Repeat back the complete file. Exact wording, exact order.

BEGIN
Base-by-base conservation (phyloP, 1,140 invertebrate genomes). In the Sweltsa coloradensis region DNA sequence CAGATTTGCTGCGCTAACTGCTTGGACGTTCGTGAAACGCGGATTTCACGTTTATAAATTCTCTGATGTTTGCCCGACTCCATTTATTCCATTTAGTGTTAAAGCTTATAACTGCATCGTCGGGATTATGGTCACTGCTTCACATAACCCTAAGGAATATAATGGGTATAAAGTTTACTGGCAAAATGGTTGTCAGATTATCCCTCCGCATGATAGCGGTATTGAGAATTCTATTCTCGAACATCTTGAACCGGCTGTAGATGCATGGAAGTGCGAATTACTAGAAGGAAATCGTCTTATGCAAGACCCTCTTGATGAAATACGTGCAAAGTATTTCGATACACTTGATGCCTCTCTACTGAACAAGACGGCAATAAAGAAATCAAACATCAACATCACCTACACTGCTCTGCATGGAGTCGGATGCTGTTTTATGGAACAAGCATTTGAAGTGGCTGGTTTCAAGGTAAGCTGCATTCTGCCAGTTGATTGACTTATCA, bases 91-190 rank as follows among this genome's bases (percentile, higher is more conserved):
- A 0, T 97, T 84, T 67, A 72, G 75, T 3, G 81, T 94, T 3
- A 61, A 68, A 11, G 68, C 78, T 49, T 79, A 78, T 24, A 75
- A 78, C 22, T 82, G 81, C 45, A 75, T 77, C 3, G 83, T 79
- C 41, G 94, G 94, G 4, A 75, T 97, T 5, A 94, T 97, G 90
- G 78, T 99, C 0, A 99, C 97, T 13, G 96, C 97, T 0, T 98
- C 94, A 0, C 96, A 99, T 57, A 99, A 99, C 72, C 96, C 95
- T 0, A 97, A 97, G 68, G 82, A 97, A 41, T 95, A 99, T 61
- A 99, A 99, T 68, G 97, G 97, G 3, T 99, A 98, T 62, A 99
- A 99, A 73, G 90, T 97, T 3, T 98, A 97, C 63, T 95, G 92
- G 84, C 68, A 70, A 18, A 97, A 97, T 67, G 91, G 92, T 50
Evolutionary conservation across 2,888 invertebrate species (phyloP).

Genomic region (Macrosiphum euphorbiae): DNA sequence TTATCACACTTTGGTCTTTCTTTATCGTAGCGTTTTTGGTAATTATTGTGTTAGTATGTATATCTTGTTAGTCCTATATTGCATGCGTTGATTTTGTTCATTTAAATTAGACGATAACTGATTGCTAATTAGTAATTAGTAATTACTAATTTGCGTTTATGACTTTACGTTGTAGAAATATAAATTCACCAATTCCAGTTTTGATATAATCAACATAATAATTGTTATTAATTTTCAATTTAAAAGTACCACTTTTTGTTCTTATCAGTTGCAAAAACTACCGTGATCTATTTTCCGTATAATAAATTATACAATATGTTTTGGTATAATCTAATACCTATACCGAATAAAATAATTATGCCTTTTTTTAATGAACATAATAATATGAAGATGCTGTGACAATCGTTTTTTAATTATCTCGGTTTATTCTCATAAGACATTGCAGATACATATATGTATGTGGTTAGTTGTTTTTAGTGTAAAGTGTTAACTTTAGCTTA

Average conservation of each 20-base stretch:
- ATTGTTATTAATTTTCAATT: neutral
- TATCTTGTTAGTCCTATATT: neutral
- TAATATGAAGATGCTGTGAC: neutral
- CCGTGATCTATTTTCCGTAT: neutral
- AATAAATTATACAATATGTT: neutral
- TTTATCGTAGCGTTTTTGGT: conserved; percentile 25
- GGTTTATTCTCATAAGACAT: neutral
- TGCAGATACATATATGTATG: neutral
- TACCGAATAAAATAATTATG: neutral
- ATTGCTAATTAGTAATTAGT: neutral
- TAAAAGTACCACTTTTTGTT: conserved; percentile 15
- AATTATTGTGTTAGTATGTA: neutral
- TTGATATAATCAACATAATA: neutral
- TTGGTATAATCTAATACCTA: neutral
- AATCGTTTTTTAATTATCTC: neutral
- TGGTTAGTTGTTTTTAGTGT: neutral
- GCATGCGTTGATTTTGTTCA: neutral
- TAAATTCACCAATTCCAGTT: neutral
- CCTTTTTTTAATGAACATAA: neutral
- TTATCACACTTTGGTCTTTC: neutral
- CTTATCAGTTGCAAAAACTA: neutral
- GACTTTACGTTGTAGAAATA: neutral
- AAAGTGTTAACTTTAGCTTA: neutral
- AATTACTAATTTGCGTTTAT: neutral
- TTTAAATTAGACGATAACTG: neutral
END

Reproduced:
Base-by-base conservation (phyloP, 1,140 invertebrate genomes). In the Sweltsa coloradensis region DNA sequence CAGATTTGCTGCGCTAACTGCTTGGACGTTCGTGAAACGCGGATTTCACGTTTATAAATTCTCTGATGTTTGCCCGACTCCATTTATTCCATTTAGTGTTAAAGCTTATAACTGCATCGTCGGGATTATGGTCACTGCTTCACATAACCCTAAGGAATATAATGGGTATAAAGTTTACTGGCAAAATGGTTGTCAGATTATCCCTCCGCATGATAGCGGTATTGAGAATTCTATTCTCGAACATCTTGAACCGGCTGTAGATGCATGGAAGTGCGAATTACTAGAAGGAAATCGTCTTATGCAAGACCCTCTTGATGAAATACGTGCAAAGTATTTCGATACACTTGATGCCTCTCTACTGAACAAGACGGCAATAAAGAAATCAAACATCAACATCACCTACACTGCTCTGCATGGAGTCGGATGCTGTTTTATGGAACAAGCATTTGAAGTGGCTGGTTTCAAGGTAAGCTGCATTCTGCCAGTTGATTGACTTATCA, bases 91-190 rank as follows among this genome's bases (percentile, higher is more conserved):
- A 0, T 97, T 84, T 67, A 72, G 75, T 3, G 81, T 94, T 3
- A 61, A 68, A 11, G 68, C 78, T 49, T 79, A 78, T 24, A 75
- A 78, C 22, T 82, G 81, C 45, A 75, T 77, C 3, G 83, T 79
- C 41, G 94, G 94, G 4, A 75, T 97, T 5, A 94, T 97, G 90
- G 78, T 99, C 0, A 99, C 97, T 13, G 96, C 97, T 0, T 98
- C 94, A 0, C 96, A 99, T 57, A 99, A 99, C 72, C 96, C 95
- T 0, A 97, A 97, G 68, G 82, A 97, A 41, T 95, A 99, T 61
- A 99, A 99, T 68, G 97, G 97, G 3, T 99, A 98, T 62, A 99
- A 99, A 73, G 90, T 97, T 3, T 98, A 97, C 63, T 95, G 92
- G 84, C 68, A 70, A 18, A 97, A 97, T 67, G 91, G 92, T 50
Evolutionary conservation across 2,888 invertebrate species (phyloP).

Genomic region (Macrosiphum euphorbiae): DNA sequence TTATCACACTTTGGTCTTTCTTTATCGTAGCGTTTTTGGTAATTATTGTGTTAGTATGTATATCTTGTTAGTCCTATATTGCATGCGTTGATTTTGTTCATTTAAATTAGACGATAACTGATTGCTAATTAGTAATTAGTAATTACTAATTTGCGTTTATGACTTTACGTTGTAGAAATATAAATTCACCAATTCCAGTTTTGATATAATCAACATAATAATTGTTATTAATTTTCAATTTAAAAGTACCACTTTTTGTTCTTATCAGTTGCAAAAACTACCGTGATCTATTTTCCGTATAATAAATTATACAATATGTTTTGGTATAATCTAATACCTATACCGAATAAAATAATTATGCCTTTTTTTAATGAACATAATAATATGAAGATGCTGTGACAATCGTTTTTTAATTATCTCGGTTTATTCTCATAAGACATTGCAGATACATATATGTATGTGGTTAGTTGTTTTTAGTGTAAAGTGTTAACTTTAGCTTA

Average conservation of each 20-base stretch:
- ATTGTTATTAATTTTCAATT: neutral
- TATCTTGTTAGTCCTATATT: neutral
- TAATATGAAGATGCTGTGAC: neutral
- CCGTGATCTATTTTCCGTAT: neutral
- AATAAATTATACAATATGTT: neutral
- TTTATCGTAGCGTTTTTGGT: conserved; percentile 25
- GGTTTATTCTCATAAGACAT: neutral
- TGCAGATACATATATGTATG: neutral
- TACCGAATAAAATAATTATG: neutral
- ATTGCTAATTAGTAATTAGT: neutral
- TAAAAGTACCACTTTTTGTT: conserved; percentile 15
- AATTATTGTGTTAGTATGTA: neutral
- TTGATATAATCAACATAATA: neutral
- TTGGTATAATCTAATACCTA: neutral
- AATCGTTTTTTAATTATCTC: neutral
- TGGTTAGTTGTTTTTAGTGT: neutral
- GCATGCGTTGATTTTGTTCA: neutral
- TAAATTCACCAATTCCAGTT: neutral
- CCTTTTTTTAATGAACATAA: neutral
- TTATCACACTTTGGTCTTTC: neutral
- CTTATCAGTTGCAAAAACTA: neutral
- GACTTTACGTTGTAGAAATA: neutral
- AAAGTGTTAACTTTAGCTTA: neutral
- AATTACTAATTTGCGTTTAT: neutral
- TTTAAATTAGACGATAACTG: neutral